What MOOCs have demonstrated is twofold, and these speak directly to our understanding of how we may obtain an education, and how we may be recognized for it:

First, MOOCs taught us that rather than depend exclusively on "knowledgeable facilitators (instructors, TAs, field experts, etc.)," which are very expensive, a community working together can support itself. This is in fact how professionals further their own education, is common practice in existing instututions of higher learning, and now possible to the larger population via self-organized online communities (especially those formed around a series of learning events).

Second, MOOCs taught us that an education - properly so-called - may be obtained in this manner, and the learning thus obtained demonstrated and recognized via the production of artifacts and actions related to the subject of the learning; there is no prior set of learning objectives nor formal test (both of which can be, and routinely are, subverted) but rather a mechanism of recognition via participation.

These features satisfy quite well the meaning and usage of the terms 'course' and 'education', and they do so in a way which not only empowers students and enables them to design their own education, it does so in a way such that all members of society, and not merely those with wealthy and supportive parents, can engage and learn in the most challenging and professional environment possible,

Indeed, I would turn John's argument on its head. I challenge that the artificial forms we have come in recent decades to call 'courses' and an 'education' are outright fabrications, plasticized facsimiles of the real thing to be offered at the greatest fee the market will bear to an unwitting public, while those who can afford it continue to have their much less formal and much more rewarding education at elite institutions.

What you have when you assemble an education filled with structured courses, formalized exams, and high-priced credentials, is a potemkin village, a cargo cult experience in which people attending Your City High School or the University of Your State act out as though they were graduating Eton or Radcliffe and Harvard or Yale but merely go though the motions, obtain a piece of paper, and move on with their lives not realizing they have been cheated out of what could have been a worthwhile education.

Ask anyone. Ask them what they valued from school and university: was it the learning objectives, midterm tests, and the accumulation of course credits? Or was it working on the student newspaper, participating in drama society, organizing a rally, or setting up a student enterprise? Or even leaving it all on the sprts field or spending it all at the student pub!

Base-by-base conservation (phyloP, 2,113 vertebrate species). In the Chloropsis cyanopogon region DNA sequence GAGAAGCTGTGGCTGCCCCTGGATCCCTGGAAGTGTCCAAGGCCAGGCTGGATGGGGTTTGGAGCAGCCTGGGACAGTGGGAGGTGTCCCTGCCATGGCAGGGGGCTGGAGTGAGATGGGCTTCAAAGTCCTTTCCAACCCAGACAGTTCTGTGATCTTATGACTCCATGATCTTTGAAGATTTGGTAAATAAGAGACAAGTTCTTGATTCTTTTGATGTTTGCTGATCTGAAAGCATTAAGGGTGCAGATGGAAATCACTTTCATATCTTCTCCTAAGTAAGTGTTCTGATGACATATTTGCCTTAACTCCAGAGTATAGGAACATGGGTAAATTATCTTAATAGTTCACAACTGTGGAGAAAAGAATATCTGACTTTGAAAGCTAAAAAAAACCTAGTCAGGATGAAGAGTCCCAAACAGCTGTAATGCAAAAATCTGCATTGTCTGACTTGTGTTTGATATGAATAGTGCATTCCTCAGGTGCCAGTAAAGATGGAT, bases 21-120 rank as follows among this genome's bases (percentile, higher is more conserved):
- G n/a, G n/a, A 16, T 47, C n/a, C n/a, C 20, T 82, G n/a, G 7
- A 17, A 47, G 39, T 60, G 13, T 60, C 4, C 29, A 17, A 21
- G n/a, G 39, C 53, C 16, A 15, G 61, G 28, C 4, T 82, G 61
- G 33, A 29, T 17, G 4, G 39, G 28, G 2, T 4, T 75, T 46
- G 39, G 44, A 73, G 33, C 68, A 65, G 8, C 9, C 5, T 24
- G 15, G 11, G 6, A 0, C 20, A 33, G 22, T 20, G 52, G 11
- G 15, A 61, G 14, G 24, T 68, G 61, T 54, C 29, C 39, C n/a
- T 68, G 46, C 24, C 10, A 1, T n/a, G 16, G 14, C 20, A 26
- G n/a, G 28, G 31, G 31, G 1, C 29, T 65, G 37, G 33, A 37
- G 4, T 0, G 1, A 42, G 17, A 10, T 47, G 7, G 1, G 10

No, I do not yield the ground regading the terms 'course' and 'education'. I take them back from the institution, and I return them to the people.


  1. While I don't disagree that the term "course" is a construct, I think we have to recognize that all such terms can be viewed as constructs and fabrications. What is the "real thing" except what members of certain communities of discourse agree to call it? John's argument from historical precedent does not entail artificiality in any unusual sense(indeed, what does that mean if we agree that language is a mechanism for humans to share constructs, all of which must be invented at some point?) I think your argument that we could extend the meaning of the word course to include experiences had in MOOCs, but the onus to define courses this ways might actually be on your proposed extension to this new form, which does not comply fully with previous word meaning. In other words, I could argue that a dog is a cat and that others who have called a cat a cat are engaged in artificial invention of the cat construct and have always been doing that. But I think it would be legitimate for user of the previous cat meaning to call me out on my new use. Again, I'm not here to say that the current system is the right system, that's for all to decide. But it doesn't help to say that the current system is "artificial" when compared to the newly invented system. In fact, if the authentic experience of traditional education is extra-curricular (as your post suggests) then MOOCs don't provide it (where is the MOOC pub, or MOOC school newspaper, or MOOC sports field?)

    1. I think the disagreement is in the significance of John's historical precedent. The appearance of these recent definitions don't preclude that a "course" and an "education" can be much bigger than the narrow definitions he tries to rope them into. Even in dealing with constructs, changing the denotation or meaning of the words in this context creates an expansion of what we can connotate or associate with the significance of getting an education.

      The new system is artificial, as are all systems, and choosing a system which provides the widest access to the experience of the "essence" of learning is the goal of expanding the definition. His last point about the extra-curriculars are just there to point out that the value of the "traditional" education system which John is defending is not necessarily in the "traditional" course, but in the connection that takes place on and around the campus, which dovetails nicely with the methodology of the cMOOC.

  2. MOOCs have been around for a few years as collaborative techie learning events, but this is the year everyone wants in. Elite universities are partnering with Coursera at a furious pace. It now offers courses from 33 of the biggest names in postsecondary education, including Princeton, Brown, Columbia and Duke.

  3. I wrote a response to this back in October, but it wasted away in my drafts folder until now:

    I started out writing a comment, but it quickly became clear that it was a little unwieldy for a comment.